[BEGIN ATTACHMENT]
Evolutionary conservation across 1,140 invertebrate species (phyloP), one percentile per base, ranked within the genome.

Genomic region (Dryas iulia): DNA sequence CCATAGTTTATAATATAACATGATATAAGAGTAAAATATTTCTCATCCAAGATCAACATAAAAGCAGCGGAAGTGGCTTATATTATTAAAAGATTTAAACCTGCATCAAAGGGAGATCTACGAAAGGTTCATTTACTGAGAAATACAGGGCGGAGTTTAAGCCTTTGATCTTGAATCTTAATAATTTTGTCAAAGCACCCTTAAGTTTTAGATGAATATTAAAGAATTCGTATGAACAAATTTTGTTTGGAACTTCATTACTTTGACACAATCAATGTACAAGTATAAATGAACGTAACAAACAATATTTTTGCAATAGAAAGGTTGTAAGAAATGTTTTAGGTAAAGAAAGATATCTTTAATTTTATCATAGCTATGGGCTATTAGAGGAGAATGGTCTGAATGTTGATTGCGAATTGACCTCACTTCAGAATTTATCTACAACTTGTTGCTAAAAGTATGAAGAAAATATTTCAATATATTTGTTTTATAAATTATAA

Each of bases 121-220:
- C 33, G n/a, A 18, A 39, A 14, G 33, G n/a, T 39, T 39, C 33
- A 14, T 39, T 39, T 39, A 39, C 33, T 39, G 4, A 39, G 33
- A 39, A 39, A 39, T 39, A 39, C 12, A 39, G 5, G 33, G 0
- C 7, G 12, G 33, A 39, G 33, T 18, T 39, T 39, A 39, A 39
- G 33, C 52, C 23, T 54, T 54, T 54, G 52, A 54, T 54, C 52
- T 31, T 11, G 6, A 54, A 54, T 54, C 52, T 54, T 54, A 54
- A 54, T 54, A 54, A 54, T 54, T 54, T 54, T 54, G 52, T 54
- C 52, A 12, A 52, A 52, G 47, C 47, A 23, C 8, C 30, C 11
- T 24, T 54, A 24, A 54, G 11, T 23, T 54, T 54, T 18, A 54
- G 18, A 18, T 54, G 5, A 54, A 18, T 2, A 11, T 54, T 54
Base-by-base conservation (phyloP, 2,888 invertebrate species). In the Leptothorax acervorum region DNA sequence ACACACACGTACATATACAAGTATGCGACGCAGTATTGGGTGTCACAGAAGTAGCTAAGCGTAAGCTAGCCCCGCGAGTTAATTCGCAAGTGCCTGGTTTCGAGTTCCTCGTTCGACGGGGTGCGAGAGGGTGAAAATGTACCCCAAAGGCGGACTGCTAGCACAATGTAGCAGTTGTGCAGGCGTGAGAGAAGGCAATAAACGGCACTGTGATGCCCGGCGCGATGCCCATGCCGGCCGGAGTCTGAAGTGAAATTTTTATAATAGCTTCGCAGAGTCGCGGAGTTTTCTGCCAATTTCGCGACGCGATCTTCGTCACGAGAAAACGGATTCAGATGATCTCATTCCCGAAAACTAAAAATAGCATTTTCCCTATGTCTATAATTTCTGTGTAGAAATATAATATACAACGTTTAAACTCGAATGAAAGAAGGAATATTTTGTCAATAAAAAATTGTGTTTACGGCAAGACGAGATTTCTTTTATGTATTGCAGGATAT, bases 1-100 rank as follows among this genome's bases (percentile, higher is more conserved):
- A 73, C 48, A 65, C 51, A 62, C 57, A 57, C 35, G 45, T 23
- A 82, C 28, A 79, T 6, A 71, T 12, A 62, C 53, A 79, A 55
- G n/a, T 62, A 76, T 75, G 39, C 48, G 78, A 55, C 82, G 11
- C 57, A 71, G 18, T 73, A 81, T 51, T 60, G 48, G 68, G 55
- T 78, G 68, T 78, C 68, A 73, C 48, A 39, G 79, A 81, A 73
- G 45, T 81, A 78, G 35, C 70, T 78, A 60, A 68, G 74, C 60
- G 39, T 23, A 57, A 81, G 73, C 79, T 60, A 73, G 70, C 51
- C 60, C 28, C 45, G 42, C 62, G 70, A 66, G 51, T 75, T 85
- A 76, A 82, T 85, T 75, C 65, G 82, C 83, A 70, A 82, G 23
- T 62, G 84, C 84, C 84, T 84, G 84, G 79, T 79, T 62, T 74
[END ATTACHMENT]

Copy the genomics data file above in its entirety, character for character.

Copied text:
Evolutionary conservation across 1,140 invertebrate species (phyloP), one percentile per base, ranked within the genome.

Genomic region (Dryas iulia): DNA sequence CCATAGTTTATAATATAACATGATATAAGAGTAAAATATTTCTCATCCAAGATCAACATAAAAGCAGCGGAAGTGGCTTATATTATTAAAAGATTTAAACCTGCATCAAAGGGAGATCTACGAAAGGTTCATTTACTGAGAAATACAGGGCGGAGTTTAAGCCTTTGATCTTGAATCTTAATAATTTTGTCAAAGCACCCTTAAGTTTTAGATGAATATTAAAGAATTCGTATGAACAAATTTTGTTTGGAACTTCATTACTTTGACACAATCAATGTACAAGTATAAATGAACGTAACAAACAATATTTTTGCAATAGAAAGGTTGTAAGAAATGTTTTAGGTAAAGAAAGATATCTTTAATTTTATCATAGCTATGGGCTATTAGAGGAGAATGGTCTGAATGTTGATTGCGAATTGACCTCACTTCAGAATTTATCTACAACTTGTTGCTAAAAGTATGAAGAAAATATTTCAATATATTTGTTTTATAAATTATAA

Each of bases 121-220:
- C 33, G n/a, A 18, A 39, A 14, G 33, G n/a, T 39, T 39, C 33
- A 14, T 39, T 39, T 39, A 39, C 33, T 39, G 4, A 39, G 33
- A 39, A 39, A 39, T 39, A 39, C 12, A 39, G 5, G 33, G 0
- C 7, G 12, G 33, A 39, G 33, T 18, T 39, T 39, A 39, A 39
- G 33, C 52, C 23, T 54, T 54, T 54, G 52, A 54, T 54, C 52
- T 31, T 11, G 6, A 54, A 54, T 54, C 52, T 54, T 54, A 54
- A 54, T 54, A 54, A 54, T 54, T 54, T 54, T 54, G 52, T 54
- C 52, A 12, A 52, A 52, G 47, C 47, A 23, C 8, C 30, C 11
- T 24, T 54, A 24, A 54, G 11, T 23, T 54, T 54, T 18, A 54
- G 18, A 18, T 54, G 5, A 54, A 18, T 2, A 11, T 54, T 54
Base-by-base conservation (phyloP, 2,888 invertebrate species). In the Leptothorax acervorum region DNA sequence ACACACACGTACATATACAAGTATGCGACGCAGTATTGGGTGTCACAGAAGTAGCTAAGCGTAAGCTAGCCCCGCGAGTTAATTCGCAAGTGCCTGGTTTCGAGTTCCTCGTTCGACGGGGTGCGAGAGGGTGAAAATGTACCCCAAAGGCGGACTGCTAGCACAATGTAGCAGTTGTGCAGGCGTGAGAGAAGGCAATAAACGGCACTGTGATGCCCGGCGCGATGCCCATGCCGGCCGGAGTCTGAAGTGAAATTTTTATAATAGCTTCGCAGAGTCGCGGAGTTTTCTGCCAATTTCGCGACGCGATCTTCGTCACGAGAAAACGGATTCAGATGATCTCATTCCCGAAAACTAAAAATAGCATTTTCCCTATGTCTATAATTTCTGTGTAGAAATATAATATACAACGTTTAAACTCGAATGAAAGAAGGAATATTTTGTCAATAAAAAATTGTGTTTACGGCAAGACGAGATTTCTTTTATGTATTGCAGGATAT, bases 1-100 rank as follows among this genome's bases (percentile, higher is more conserved):
- A 73, C 48, A 65, C 51, A 62, C 57, A 57, C 35, G 45, T 23
- A 82, C 28, A 79, T 6, A 71, T 12, A 62, C 53, A 79, A 55
- G n/a, T 62, A 76, T 75, G 39, C 48, G 78, A 55, C 82, G 11
- C 57, A 71, G 18, T 73, A 81, T 51, T 60, G 48, G 68, G 55
- T 78, G 68, T 78, C 68, A 73, C 48, A 39, G 79, A 81, A 73
- G 45, T 81, A 78, G 35, C 70, T 78, A 60, A 68, G 74, C 60
- G 39, T 23, A 57, A 81, G 73, C 79, T 60, A 73, G 70, C 51
- C 60, C 28, C 45, G 42, C 62, G 70, A 66, G 51, T 75, T 85
- A 76, A 82, T 85, T 75, C 65, G 82, C 83, A 70, A 82, G 23
- T 62, G 84, C 84, C 84, T 84, G 84, G 79, T 79, T 62, T 74